and the fact that we had two very distinctive models of disagreement from the student population also provided an opportunity for people to see democratic deliberation in action. speaking of embodied learning! the two incidents, as chris suggests, provided a lesson in manner over matter that would (as your remarks about the photo suggest) likely be rendered flat and lifeless in, say, a textbook.

  • dirkusa says:

    dhawheel, how did you folks decide what arguments/issues were related to the shooting, was this someone’s academic specialty, were the students made part of this process of inquiry (if there was one and not just a forum for expressing opinions/speculation). What made such a forum different from tv talk news? While ‘civility’ is obviously desirable one can just watch the PBS news hour to see people talking AT each other while being polite. Is education just about exposing people to differing opinions?

  • DEBRA HAWHEE says:

    well, since we are the Center for Democratic Deliberation, we began with the arguments circulating about language and modes of deliberation in the U.S. these days. (We were not, I’ll stress, interested in pinning the blame for the shooting on words or images people use, just in exploring the ways different issues overlap.) But in locating speakers who might have something to say about the matter, of course the issues started to layer on–policy issues (e.g., guns), historical issues (e.g., community vs. individual), etc. And once the audience jumped in–here is where I would have wanted to restructure for more audience involvement–we had conversations about mental illness and the concerning ease with which the whole event is dismissed as “the work of a nutjob.”
    A number of students from an introductory course on in the Liberal Arts (called “Rhetoric and Civic Life”) attended. The goals of this course align with the kind of critical thinking and engagement that the NYT article you posted gives a brief positive mention. My hope is that several of those students are continuing and changing the conversations on their course blogs.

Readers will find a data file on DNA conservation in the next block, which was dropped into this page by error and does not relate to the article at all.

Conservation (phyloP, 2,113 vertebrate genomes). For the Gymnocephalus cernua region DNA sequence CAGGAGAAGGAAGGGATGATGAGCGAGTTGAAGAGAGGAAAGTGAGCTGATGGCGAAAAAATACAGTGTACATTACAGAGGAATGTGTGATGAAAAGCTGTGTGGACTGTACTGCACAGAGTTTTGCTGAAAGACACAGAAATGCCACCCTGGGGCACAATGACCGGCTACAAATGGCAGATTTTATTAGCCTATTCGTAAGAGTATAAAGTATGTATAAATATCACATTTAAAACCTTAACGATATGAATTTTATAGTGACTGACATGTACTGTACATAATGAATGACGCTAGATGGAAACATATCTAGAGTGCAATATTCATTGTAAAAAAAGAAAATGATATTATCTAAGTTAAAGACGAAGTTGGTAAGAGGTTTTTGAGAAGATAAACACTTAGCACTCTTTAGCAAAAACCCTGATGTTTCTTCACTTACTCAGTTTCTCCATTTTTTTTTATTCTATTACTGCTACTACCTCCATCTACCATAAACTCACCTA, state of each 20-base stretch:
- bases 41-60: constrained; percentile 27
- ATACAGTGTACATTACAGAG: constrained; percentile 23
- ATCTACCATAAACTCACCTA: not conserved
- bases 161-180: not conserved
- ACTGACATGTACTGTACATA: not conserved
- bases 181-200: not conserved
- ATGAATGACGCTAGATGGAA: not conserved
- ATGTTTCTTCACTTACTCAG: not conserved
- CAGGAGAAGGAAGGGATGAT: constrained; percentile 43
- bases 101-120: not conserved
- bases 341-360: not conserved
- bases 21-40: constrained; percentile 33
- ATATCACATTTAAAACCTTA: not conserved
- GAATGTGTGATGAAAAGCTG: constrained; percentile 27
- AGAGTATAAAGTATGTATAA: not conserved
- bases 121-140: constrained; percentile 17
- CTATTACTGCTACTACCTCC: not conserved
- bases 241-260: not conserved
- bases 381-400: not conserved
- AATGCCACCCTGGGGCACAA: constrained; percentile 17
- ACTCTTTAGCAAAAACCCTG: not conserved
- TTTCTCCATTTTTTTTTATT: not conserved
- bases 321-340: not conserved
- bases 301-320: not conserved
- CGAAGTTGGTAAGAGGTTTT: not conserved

• dirkusa says:

    just so I’m clear were you discussing the fact that one of the reactions to this tragedy was a discussion of public rhetoric of were you (all) assuming some connection?
    My broader concern is about the authority/role of academics, we do not make people professors because they are experts at “thinking” in general, or b/c they are smart or wise, but because (I think) of their research skills. My question is how these skills are connected to their public roles as educators and speakers, and more specifically if these skills are in use, on display, in teaching and speaking. To my mind the hardest part of research/understanding (or any reflective expertise) is the problem of framing (which requires a mastery of methodology but is not reducible to it, not a question of being a technician), of the fit or not of a subject to one’s discipline and the ways in which subjects/events might be outside of, or require a change in one’s methods. Where do student’s come to be exposed to such practices, to gain such discipline/skills, to grapple with complexity and the unknown, to sort out what problems/experiences would benefit from research and which just have to be lived with/through? Otherwise more talk, more forums/modes, is just more, no?

  • Ross Wolfe says:

    Left-wing ideologues? The student accusing the panelists of being left-wing ideologues has no idea how deluded he really is. But then again, I doubt that anyone on this blog knows why this would be such a ridiculous statement to begin with. The sad truth is that the Left has been dead in America for longer than it has been nearly anywhere else; for generations at least. I wouldn’t even say that the New Left of the 1960s and 1970s even approached anything adequate to the true concept of the Left. The so-called “post-ideological” Left of the 1980s and beyond would be more aptly called the “postmortem” Left, since it’s basically just become a constituency of the Democratic party, only capable of imagining a more pluralistic version of the society we already have.